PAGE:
Facing anxiety

Facing anxiety

Healthy Food Guide editor Jenny de Montalk offers helpful ways to cope when worry gets too much.

We’ve all been there – heart thumping, palms sweating, fast, shallow breathing, an overwhelming desire to get away or disappear. This feeling is anxiety and, while unpleasant, it’s totally normal, and even necessary in certain circumstances.

What is anxiety?

Anxiety is a natural response to stress. In the short term, it’s useful – making you alert before an exam or interview. Anxiety can also help you avoid life-threatening situations. Tu Te Akaakaroa (Royal Australian and New Zealand College of Psychiatrists) chair Mark Lawrence says the body developed the ‘fight or flight’ reflex to help us escape danger.

“If a hairy beast came running towards you, this is the response that would have you fight the beast or run away,” Dr Lawrence explains.

When a person feels a threat, anxiety and fear trigger the release of hormones, such as adrenalin, that make your heart beat faster, pumping blood into your muscles and vital organs. Rapid breathing takes more oxygen into the brain, increasing alertness. Adrenaline also triggers the release of glucose into the bloodstream, supplying energy to all parts of the body so you can make a faster getaway.

Who is affected by anxiety?

Around 200,000 New Zealand adults have been diagnosed with an anxiety disorder at some point in their lives (6 per cent).

Anxiety disorder rates are higher in women, particularly those between 25-54 years old, but the reasons for this aren’t clear. Varying theories encompass hormones, stress response, and social pressures, including lower help-seeking rates among men. Supporting evidence for these theories is still being gathered. One animal study found female rats’ brains react more sensitively to stress than male rats’ brains do, but more investigation is needed to see if this can be replicated in humans. Separately, a US survey of 22,581 working adults found a relationship between the gender pay gap and higher rates of anxiety and depression in women, which reduced when women were paid equally or more than men.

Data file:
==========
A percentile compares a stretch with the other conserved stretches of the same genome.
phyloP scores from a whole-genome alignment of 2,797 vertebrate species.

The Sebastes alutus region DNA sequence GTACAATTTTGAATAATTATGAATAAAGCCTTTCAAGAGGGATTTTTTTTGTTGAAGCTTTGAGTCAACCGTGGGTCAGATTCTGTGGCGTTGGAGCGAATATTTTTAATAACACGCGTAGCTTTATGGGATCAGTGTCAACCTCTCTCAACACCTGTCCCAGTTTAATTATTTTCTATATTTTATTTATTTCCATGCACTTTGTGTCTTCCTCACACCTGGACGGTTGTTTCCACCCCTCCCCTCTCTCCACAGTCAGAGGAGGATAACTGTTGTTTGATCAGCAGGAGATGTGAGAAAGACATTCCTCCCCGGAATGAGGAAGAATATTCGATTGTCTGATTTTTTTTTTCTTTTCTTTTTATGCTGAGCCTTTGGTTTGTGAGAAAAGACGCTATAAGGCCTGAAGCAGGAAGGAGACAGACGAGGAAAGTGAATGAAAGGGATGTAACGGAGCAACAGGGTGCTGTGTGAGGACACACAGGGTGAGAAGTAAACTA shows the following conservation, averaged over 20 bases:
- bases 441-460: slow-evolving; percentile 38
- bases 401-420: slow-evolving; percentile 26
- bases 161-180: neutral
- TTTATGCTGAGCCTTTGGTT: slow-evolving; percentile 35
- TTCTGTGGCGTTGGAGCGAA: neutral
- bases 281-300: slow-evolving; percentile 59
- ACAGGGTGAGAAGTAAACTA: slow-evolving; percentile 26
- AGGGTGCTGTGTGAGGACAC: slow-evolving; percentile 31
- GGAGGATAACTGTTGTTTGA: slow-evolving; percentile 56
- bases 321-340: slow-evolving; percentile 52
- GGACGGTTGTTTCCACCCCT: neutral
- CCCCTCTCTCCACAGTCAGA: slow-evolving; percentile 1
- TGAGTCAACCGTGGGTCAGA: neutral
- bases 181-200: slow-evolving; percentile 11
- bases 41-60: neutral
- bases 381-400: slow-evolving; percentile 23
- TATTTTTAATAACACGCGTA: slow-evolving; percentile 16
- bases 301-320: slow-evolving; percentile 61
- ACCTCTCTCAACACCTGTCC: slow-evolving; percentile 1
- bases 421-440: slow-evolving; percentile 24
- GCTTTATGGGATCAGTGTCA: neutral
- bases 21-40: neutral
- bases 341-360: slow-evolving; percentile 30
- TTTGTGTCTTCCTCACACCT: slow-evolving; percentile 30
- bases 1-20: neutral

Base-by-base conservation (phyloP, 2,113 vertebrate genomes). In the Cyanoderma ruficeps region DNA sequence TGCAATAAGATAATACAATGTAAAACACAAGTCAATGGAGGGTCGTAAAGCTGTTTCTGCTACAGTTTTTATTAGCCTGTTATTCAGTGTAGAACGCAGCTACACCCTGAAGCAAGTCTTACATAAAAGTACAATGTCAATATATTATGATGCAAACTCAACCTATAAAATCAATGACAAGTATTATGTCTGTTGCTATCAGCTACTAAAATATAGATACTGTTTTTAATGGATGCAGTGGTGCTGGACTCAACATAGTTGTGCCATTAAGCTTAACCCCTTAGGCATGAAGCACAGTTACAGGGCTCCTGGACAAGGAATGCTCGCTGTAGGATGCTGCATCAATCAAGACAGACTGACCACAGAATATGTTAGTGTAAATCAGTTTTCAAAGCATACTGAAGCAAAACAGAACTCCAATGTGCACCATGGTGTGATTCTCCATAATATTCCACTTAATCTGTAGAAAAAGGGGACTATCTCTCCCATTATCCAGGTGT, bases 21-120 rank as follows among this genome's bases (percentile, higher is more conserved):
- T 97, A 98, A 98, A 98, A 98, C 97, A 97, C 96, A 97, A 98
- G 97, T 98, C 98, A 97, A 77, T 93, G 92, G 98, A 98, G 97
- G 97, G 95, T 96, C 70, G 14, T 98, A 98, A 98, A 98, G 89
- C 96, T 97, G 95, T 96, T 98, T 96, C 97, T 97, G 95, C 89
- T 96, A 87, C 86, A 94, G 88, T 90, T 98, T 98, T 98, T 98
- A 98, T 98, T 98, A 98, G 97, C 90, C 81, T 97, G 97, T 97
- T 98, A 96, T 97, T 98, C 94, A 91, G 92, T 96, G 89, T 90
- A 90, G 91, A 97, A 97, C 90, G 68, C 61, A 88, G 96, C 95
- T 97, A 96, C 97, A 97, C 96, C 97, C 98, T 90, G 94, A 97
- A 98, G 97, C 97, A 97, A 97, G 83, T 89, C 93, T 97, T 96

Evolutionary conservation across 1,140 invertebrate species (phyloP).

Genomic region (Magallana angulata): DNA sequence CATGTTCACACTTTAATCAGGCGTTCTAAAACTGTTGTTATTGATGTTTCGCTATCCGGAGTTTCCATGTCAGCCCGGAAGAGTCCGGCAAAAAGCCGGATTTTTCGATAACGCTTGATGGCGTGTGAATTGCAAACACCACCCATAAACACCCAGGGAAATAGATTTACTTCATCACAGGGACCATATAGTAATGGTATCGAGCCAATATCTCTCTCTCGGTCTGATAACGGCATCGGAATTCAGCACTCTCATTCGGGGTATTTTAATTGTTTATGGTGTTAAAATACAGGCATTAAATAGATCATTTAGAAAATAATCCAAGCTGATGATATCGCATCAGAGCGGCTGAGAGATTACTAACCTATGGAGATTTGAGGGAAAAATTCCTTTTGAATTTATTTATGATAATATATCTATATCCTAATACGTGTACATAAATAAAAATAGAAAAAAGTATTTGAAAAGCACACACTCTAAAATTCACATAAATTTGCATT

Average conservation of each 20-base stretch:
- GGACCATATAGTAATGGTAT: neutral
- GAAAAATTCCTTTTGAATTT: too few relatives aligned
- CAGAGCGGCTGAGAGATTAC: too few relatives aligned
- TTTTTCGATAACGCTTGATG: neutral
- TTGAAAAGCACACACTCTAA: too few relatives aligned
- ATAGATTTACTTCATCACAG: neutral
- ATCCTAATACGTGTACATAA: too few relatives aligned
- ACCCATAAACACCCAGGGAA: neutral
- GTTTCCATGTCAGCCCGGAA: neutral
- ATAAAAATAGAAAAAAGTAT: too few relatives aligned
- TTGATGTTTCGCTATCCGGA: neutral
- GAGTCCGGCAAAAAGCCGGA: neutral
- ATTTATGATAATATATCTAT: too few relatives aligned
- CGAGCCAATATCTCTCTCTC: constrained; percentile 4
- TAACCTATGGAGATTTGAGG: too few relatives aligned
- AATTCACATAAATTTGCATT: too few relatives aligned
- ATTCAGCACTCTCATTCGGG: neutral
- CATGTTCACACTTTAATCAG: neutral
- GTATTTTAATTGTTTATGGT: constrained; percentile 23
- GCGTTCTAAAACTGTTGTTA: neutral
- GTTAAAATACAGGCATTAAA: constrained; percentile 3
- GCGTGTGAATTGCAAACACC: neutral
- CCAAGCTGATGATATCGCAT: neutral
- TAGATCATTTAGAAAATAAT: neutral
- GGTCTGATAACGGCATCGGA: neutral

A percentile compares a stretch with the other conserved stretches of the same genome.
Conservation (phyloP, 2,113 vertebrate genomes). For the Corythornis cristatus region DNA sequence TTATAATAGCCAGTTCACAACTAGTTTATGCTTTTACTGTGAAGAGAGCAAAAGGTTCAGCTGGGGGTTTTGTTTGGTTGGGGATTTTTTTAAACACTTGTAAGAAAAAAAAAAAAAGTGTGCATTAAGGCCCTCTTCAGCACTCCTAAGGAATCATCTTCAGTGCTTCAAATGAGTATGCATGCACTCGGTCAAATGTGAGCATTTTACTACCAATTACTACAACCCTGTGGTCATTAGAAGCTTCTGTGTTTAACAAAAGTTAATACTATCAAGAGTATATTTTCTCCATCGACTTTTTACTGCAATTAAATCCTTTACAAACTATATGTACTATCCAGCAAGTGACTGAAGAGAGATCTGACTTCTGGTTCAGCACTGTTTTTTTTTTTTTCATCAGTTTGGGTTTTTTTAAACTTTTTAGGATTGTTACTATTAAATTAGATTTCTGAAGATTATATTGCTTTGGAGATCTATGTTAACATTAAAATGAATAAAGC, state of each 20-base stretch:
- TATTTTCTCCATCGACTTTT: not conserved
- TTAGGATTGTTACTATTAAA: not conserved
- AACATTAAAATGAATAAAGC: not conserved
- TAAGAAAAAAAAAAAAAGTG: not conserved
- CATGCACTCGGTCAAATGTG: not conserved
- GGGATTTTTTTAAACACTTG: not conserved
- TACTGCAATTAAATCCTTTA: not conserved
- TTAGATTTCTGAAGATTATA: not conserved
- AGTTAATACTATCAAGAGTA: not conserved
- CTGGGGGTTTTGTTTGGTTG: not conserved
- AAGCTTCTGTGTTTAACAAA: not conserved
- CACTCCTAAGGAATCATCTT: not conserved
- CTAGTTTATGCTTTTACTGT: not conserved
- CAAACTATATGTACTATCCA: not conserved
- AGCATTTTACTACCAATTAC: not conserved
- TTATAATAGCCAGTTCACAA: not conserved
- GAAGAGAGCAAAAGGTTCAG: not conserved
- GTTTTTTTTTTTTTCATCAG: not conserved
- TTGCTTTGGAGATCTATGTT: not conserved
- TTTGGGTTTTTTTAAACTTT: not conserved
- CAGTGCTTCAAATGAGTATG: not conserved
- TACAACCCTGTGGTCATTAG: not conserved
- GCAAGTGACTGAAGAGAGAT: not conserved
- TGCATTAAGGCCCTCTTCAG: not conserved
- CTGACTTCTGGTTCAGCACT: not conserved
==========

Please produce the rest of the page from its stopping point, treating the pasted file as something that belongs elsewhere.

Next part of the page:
When is anxiety a problem?

Dr Lawrence says anxiety, like depression, only becomes a disorder when your symptoms meet a set of clinical criteria. For instance, when you excessively worry or are anxious most of the time about a range of things, or your anxiety impacts your day-to-day functioning.

There are multiple anxiety disorders, the most common of which are generalised anxiety (GAD), panic, social anxiety disorder (SAD), post-traumatic stress (PTSD) and obsessive compulsive (OCD) disorders.

Generalised anxiety disorder

The Anxiety New Zealand Trust characterises GAD as chronic and exaggerated worry and tension, even when nothing seems to provoke it.

“Having this disorder means always anticipating disaster, often worrying excessively about health, money, family or work. Sometimes, though, the source of the worry is hard to pinpoint. Simply the thought of getting through the day provokes anxiety.”

Someone with GAD will be excessively anxious or worried about a variety of things and find it hard to control that worry. She may feel restless, irritable, easily fatigued, have difficulty concentrating, muscle tension or sleeping difficulties. The symptoms may be so strong she has difficulty functioning in daily life.

Social anxiety disorder

People with SAD, sometimes called ‘social phobia’, fear and avoid the scrutiny of others, worrying something they say or do might result in embarrassment or humiliation. SAD can make a person so anxious they avoid social situations altogether, or are intensely uncomfortable in them. It might not be obvious how uncomfortable a person with SAD is, but he may be feeling intense emotional or physical symptoms, including fast heart rate, sweating, trembling or trouble concentrating. Sometimes he might appear stand-offish or aloof. Often people with SAD are coping with extremely low self-esteem, high self-criticism and, sometimes, depressive symptoms.

Panic disorder

When a person has panic disorder she has recurrent, unexpected panic attacks and persistently worries about having more panic attacks. She may also change her behaviour to avoid situations that might trigger a panic attack, such as driving or being in unfamiliar situations.

Panic attacks are a terrifying experience and can make the sufferer feel out of control, as if she’s going mad or might die.

Symptoms of a panic attack

  • palpitations, pounding heart
  • sweating
  • trembling or shaking
  • shortness of breath
  • feeling of choking
  • chest pain or discomfort
  • nausea or abdominal distress
  • feeling dizzy or faint
  • chills or heat sensations
  • numbness or tingling
  • feelings of unreality, being detached
  • fear of losing control or going crazy
  • fear of dying

Post-traumatic stress disorder